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"I'm just afraid that..."

We hear this all the time. As a female police chaplain with our town police department, I hear this a lot. It is not a male or female problem. Often, we say this as a random transition in conversation. “I’m afraid that, I just fear that…” and then we’ll start rambling about things we’re not really that worried about. We’ll then say something cliche such as, “Well, I guess it will all work out.” But often these voiced “light fears” can come from a heart often in turmoil and change. It could be a change in work or home life, family difficulty, or in the face of loss through a death.

Often I ask people what kind of support network they have to lean on in these times of change, fear and turmoil. I often hear the “Oh, I’ve got my family, or “my church”, and then the subject gets changed. Sadly, many have these things but would never reach out for “fear.” Or, I may hear truth, “I don’t have one”, or, “I can’t really trust others or let them get too close.” “I have to be in top form at work. If I let others at work or in my family know I’ve got real problems, then I’ll be out of a job.” This is one of the side effects of police work and of many who serve others. It can make our heart difficult to access. It is so easy to shove pain down, and ignore it. If we do not let anyone know the fears that are deep within, then they can erode us and keep us feeling isolated. Coupled with sleepless nights or days, and compounded by the stress of the job, it can put us and those who serve into a deep well. Our greatest human need is to belong. Yet, in serving others, we often are lonely. As chaplains, we’re often in a double bind. We are trying to serve those that serve. Those we are serving look to us to be “ok”. If we’re struggling, hurting or in denial, and letting those we serve think we’re “ok”, then we’ve cheated them of the opportunity to see transparency that will open an opportunity for them to share their own problems and connect to us, and solutions. So then, together we become stronger. We are not an island, but made for relationship.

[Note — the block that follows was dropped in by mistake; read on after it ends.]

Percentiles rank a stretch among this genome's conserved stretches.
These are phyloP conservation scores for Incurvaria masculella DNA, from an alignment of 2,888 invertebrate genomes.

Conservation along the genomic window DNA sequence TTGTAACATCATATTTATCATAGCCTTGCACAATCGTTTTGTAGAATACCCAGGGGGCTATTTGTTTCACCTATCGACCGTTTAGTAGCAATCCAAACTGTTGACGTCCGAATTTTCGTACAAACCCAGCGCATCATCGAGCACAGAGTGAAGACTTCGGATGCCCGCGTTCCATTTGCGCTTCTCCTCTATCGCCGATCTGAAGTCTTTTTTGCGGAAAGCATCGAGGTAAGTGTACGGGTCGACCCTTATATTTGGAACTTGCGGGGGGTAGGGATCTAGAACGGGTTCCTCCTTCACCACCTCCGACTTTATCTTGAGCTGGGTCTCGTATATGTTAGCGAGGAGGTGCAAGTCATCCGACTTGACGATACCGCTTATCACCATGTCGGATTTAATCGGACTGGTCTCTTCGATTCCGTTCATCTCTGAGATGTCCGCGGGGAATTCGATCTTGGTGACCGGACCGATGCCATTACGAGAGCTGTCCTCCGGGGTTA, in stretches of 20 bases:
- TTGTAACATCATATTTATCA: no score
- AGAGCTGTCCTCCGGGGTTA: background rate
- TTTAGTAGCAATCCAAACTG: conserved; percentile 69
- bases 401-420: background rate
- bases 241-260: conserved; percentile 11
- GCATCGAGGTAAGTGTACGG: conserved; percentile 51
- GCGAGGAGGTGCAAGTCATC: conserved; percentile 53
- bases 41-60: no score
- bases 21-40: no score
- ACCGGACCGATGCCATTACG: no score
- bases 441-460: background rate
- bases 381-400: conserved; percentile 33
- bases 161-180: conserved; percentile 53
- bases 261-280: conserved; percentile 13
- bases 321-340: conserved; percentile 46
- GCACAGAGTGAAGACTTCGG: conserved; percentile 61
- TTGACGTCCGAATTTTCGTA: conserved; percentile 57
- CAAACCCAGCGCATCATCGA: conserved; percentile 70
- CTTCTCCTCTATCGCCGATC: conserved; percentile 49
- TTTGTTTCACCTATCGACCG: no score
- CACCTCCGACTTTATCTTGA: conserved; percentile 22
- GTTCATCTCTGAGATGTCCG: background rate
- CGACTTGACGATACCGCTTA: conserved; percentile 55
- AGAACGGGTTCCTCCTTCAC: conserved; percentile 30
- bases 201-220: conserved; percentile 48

Public safety officers, police, fire safety, ems, support staff and families are often in a tornado of change and fear of the present and future. Is there hope and a way to cope through it? Yes! A big one at that! Stay engaged with those you love or trust and talk your way through it. Just as you would encourage those you serve to get they need, we must be willing to do this as well. Don’t bottle it up and wait for it to explode! Stay close to the Father and get help from others. Together we can share resources, encouragement, training and support. Meet you at the top… Kathy Thompson, Chaplain- Town of Lexington Police Department

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